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Myanmar: End Attacks in Rakhine State, Protect Civilians

Myanmar: End Attacks in Rakhine State, Protect Civilians

Massive refugee-influx expected in Bangladesh as Muslim villages burn
(KUTUPALONG, September 1, 2017)—Myanmar state security forces should immediately end attacks on civilians and ensure the protection of those fleeing violence, Fortify Rights said today. Myanmar state security forces and local armed-residents committed mass killings of Rohingya Muslim men, women, and children in Chut Pyin village, Rathedaung Township, on August 27.

State security forces and local armed-residents killed Rohingya and burned down numerous villages throughout northern Rakhine State during the last week, displacing tens of thousands of mostly ethnic Rohingya as well as ethnic Rakhine civilians in response to the killing of 12 officials by Rohingya militants on August 25.

“The situation is dire,” said Matthew Smith, Chief Executive Officer of Fortify Rights. “Mass atrocity crimes are continuing. The civilian government and military need to do everything in their power to immediately prevent more attacks.”

This is the second major attack on Rohingya civilians in northern Rakhine State by Myanmar state security forces since October 2016, when the military attacked dozens of villages, killing an untold number, and displacing more than 80,000 people.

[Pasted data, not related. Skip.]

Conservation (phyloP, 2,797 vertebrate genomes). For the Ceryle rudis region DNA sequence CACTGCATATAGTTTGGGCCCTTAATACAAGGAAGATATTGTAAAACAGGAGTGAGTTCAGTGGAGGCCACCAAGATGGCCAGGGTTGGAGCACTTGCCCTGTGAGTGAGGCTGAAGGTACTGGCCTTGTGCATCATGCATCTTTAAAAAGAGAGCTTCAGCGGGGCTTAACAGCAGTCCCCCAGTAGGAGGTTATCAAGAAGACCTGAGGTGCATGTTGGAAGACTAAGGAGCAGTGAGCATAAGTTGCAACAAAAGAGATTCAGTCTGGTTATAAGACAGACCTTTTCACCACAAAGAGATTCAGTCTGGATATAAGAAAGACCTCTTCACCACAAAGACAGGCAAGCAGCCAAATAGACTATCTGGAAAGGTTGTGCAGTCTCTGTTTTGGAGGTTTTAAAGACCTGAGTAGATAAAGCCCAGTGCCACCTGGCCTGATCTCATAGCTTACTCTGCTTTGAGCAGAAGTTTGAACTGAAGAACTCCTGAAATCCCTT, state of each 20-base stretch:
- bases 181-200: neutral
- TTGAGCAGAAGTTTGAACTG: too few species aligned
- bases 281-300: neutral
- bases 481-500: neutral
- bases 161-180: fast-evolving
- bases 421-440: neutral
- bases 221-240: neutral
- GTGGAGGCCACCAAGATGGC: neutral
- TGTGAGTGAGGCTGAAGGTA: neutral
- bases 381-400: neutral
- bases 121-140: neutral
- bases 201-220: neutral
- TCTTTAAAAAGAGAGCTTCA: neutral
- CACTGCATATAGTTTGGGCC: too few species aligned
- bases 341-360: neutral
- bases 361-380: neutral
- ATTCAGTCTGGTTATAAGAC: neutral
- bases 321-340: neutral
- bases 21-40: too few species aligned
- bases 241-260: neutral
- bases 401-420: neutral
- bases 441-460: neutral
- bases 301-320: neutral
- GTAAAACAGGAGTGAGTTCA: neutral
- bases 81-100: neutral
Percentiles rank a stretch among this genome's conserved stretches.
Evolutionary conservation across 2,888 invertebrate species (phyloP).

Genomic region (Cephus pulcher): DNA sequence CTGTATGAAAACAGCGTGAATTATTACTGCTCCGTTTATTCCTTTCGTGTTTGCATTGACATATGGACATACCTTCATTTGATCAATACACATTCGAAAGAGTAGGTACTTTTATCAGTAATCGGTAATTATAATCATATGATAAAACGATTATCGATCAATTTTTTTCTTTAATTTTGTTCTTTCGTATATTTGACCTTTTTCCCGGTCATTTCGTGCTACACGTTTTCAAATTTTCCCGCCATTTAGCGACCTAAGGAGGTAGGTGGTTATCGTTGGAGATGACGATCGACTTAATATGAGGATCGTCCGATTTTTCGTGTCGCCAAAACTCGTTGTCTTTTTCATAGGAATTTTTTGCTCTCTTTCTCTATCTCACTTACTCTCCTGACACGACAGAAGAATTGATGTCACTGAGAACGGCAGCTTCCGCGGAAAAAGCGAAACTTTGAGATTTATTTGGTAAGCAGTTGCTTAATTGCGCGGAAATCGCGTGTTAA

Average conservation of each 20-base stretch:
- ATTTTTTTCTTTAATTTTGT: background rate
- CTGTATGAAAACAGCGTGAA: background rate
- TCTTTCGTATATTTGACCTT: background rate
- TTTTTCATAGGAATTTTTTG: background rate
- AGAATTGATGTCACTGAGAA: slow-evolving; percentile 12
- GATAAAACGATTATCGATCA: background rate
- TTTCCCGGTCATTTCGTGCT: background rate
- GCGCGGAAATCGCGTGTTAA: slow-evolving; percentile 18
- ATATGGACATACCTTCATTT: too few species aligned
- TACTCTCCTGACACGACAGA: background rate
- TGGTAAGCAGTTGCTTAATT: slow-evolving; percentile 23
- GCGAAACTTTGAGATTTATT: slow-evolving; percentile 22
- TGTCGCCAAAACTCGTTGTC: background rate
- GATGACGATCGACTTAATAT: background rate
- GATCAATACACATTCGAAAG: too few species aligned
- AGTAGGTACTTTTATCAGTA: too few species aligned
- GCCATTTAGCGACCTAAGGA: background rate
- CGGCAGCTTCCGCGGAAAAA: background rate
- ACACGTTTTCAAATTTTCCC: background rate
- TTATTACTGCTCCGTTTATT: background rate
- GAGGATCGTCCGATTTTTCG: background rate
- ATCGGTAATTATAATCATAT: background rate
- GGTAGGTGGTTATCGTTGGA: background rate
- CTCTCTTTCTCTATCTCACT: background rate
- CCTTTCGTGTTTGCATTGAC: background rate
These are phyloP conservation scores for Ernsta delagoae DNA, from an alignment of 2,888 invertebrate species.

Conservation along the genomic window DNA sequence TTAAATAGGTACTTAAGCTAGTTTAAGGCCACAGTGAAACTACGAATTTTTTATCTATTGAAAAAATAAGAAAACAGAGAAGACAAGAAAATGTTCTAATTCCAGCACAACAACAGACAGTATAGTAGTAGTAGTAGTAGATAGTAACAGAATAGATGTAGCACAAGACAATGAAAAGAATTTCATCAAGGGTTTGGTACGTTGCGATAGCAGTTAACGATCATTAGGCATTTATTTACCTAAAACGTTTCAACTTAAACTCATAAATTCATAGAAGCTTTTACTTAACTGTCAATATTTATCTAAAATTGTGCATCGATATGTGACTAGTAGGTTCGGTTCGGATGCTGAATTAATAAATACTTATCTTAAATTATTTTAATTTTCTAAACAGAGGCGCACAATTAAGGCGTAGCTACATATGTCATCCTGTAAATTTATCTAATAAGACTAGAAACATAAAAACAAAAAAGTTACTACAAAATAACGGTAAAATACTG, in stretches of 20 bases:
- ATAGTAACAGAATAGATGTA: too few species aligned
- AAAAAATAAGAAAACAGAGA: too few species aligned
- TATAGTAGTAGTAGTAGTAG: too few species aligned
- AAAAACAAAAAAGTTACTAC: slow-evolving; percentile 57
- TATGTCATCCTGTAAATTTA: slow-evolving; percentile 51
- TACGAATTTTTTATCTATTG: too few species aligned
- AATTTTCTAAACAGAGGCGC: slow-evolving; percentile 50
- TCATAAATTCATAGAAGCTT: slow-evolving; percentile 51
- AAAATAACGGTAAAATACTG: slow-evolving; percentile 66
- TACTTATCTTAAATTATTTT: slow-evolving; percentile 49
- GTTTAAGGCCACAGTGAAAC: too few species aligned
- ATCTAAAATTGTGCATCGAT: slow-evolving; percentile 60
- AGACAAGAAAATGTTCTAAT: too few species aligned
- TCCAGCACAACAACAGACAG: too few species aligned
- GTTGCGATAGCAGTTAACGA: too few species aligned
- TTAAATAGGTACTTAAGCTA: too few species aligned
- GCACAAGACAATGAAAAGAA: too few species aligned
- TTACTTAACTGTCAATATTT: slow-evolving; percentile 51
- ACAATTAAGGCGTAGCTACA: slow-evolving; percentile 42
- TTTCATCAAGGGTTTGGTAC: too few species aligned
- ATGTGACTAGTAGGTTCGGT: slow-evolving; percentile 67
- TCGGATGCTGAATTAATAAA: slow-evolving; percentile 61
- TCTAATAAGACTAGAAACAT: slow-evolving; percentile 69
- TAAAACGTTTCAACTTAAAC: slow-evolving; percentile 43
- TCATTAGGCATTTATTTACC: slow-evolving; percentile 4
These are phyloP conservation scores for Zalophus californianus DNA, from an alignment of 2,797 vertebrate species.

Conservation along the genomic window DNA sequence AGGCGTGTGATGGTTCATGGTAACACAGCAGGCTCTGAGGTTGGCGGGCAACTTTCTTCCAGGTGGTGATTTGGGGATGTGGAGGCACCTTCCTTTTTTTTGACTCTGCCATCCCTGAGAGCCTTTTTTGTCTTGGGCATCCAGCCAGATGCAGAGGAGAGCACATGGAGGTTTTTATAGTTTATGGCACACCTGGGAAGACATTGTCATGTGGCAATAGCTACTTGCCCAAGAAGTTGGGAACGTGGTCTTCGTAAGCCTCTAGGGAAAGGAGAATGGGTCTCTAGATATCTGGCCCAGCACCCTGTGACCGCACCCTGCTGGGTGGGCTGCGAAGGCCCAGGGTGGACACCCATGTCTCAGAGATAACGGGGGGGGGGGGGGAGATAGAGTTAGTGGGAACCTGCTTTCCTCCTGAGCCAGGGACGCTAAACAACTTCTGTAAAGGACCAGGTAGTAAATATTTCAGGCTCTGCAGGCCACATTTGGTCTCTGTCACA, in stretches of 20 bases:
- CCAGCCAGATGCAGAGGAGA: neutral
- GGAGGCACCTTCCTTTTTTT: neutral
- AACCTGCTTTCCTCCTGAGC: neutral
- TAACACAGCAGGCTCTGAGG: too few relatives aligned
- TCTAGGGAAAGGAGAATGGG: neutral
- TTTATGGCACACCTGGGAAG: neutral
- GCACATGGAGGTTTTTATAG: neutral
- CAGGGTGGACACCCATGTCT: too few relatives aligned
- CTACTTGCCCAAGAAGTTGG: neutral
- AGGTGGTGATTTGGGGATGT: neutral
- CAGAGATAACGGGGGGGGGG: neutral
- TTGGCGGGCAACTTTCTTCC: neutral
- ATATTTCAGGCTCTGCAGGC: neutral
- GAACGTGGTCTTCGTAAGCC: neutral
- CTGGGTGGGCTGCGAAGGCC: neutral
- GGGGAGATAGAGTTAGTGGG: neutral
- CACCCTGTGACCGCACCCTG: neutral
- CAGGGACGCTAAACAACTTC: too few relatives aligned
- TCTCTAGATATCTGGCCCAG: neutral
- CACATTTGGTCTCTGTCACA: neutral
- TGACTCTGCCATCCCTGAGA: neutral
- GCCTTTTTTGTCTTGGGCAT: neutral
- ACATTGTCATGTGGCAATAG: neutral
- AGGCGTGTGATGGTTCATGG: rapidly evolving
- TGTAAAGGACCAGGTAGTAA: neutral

Fortify Rights interviewed 24 survivors and eyewitnesses of attacks in the last week from 17 villages in the three townships of northern Rakhine State—Maungdaw, Buthidaung, and Rathedaung. Survivors and eyewitnesses described mass killings and arson attacks by the Myanmar Army, Myanmar Police Force, Lon Tein (“security guards”) riot police, and local armed-civilians.

“Sultan Ahmed,” a 27-year-old survivor from Chut Pyin village, witnessed armed residents from a nearby village working in concert with the Myanmar Army, killing Rohingya civilians. He told Fortify Rights: “Some people were beheaded, and many were cut. We were in the house hiding when [armed residents from a neighboring village] were beheading people. When we saw that, we just ran out the back of the house.”

Myanmar Army soldiers and non-Rohingya armed-residents from a nearby village entered Chut Pyin village around 2 p.m. on August 27. Survivors described how soldiers shot and killed several residents, while people from a neighboring village armed with swords and knives hacked and, in some cases, beheaded Rohingya residents, including children. Soldiers reportedly arrested a large group of Rohingya men, marched them into a nearby bamboo hut, and set it on fire, burning them to death.

“Abdul Rahman,” a 41-year-old survivor of the attacks on Chut Pyin village told Fortify Rights:

"My brother was killed—[Myanmar Army soldiers] burned him with the group. We found [my other family members] in the fields. They had marks on their bodies from bullets and some had cuts. My two nephews, their heads were off. One was six-years old and the other was nine-years old. My sister-in-law was shot with a gun.”

Survivors and eyewitnesses from Chut Pyin told Fortify Rights that soldiers and armed residents burned every house in the village. They explained that they had accounted for the whereabouts and well-being of 596 survivors from the village that had an estimated population of 1,400.